Chicken and egg questions13 Mar 2020
Form 1 have been grappling with the chicken and egg conundrum.
Our work on all the changes in the environment as spring finally greets us has fitted perfectly with Science Week in the whole school. Diversity in nature has been a big part of this week and was highlighted by the different ways that plants might start their life.
At the start of the week, the children planted tiny grass seeds which we hope will soon provide a mini lawn in re-used paper cups. In comparison, they looked closely at some runner bean seeds which were much larger and were much like the magic beans that Jack grew. These too will soon be planted. The children also were very interested to find out that by planting a potato it is possible to grow lots of new potatoes but first the potatoes had to be ‘chitted’ by laying them safely in a light area so that new shoots could grow. Some of the children have been bringing in their seeds to show, plant and grow in Form 1.
We have also had fun learning about and discussing the life cycle of a diversity of living things, which included animals as well as plants. With this in mind, the children have really enjoyed making a special circular book that has no beginning or end, or in their words ‘went on forever’. This book was all about the life cycle of a chicken. It was fascinating to see their minds working on a conundrum to decide whether the chicken or the egg came first and then applying this knowledge to other living things such as an oak tree with its acorns or a frog and its frogspawn.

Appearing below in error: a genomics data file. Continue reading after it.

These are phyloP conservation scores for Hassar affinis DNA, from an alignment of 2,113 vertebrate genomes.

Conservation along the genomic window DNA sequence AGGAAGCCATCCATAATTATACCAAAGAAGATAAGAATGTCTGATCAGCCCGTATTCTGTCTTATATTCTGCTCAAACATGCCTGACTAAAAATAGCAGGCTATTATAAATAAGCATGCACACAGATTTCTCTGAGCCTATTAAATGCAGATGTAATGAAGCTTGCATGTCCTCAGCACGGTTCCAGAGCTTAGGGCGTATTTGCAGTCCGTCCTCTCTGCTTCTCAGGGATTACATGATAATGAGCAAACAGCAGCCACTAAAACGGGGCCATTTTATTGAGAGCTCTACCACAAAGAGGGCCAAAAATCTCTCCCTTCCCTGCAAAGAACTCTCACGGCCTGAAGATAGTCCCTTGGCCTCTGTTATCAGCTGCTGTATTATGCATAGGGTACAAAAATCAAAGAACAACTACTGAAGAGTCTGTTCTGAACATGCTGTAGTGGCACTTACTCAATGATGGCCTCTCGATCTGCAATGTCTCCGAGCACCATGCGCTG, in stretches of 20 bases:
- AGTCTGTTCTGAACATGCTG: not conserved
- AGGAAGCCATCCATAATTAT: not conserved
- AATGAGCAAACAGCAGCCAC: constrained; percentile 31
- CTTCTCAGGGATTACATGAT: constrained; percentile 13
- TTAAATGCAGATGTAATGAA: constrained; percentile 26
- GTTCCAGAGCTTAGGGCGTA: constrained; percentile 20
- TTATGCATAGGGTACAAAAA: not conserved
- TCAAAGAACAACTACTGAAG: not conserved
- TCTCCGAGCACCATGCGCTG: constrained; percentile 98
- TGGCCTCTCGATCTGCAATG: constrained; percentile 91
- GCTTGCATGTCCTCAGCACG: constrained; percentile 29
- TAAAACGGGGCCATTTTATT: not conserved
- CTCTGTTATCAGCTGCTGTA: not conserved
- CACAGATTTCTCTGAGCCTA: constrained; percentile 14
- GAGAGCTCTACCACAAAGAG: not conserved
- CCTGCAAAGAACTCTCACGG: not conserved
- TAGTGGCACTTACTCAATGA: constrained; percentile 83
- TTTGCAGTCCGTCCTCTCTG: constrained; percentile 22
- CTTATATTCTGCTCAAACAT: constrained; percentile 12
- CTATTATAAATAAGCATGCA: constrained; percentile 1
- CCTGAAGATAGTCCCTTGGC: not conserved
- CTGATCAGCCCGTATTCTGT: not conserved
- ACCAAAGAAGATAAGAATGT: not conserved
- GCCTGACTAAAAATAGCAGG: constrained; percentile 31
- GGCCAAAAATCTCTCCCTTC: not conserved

Without always realising it, children experience science on an everyday basis in a huge number of different ways. The simple act of using magnetic letters to build words leads them to consider why some things stick to other things without glue. The diversity of weather in this country really is a joy - the sky turning dark leads the children to tell me that it is about to rain and they are beginning to realise that the appearance of buds and blooms are helped by the weather turning just that bit warmer (we hope!). However, no matter how much diversity we are used to, I must admit the children and staff could not quite believe their eyes when great lumps of snow began to fall last week! Love it!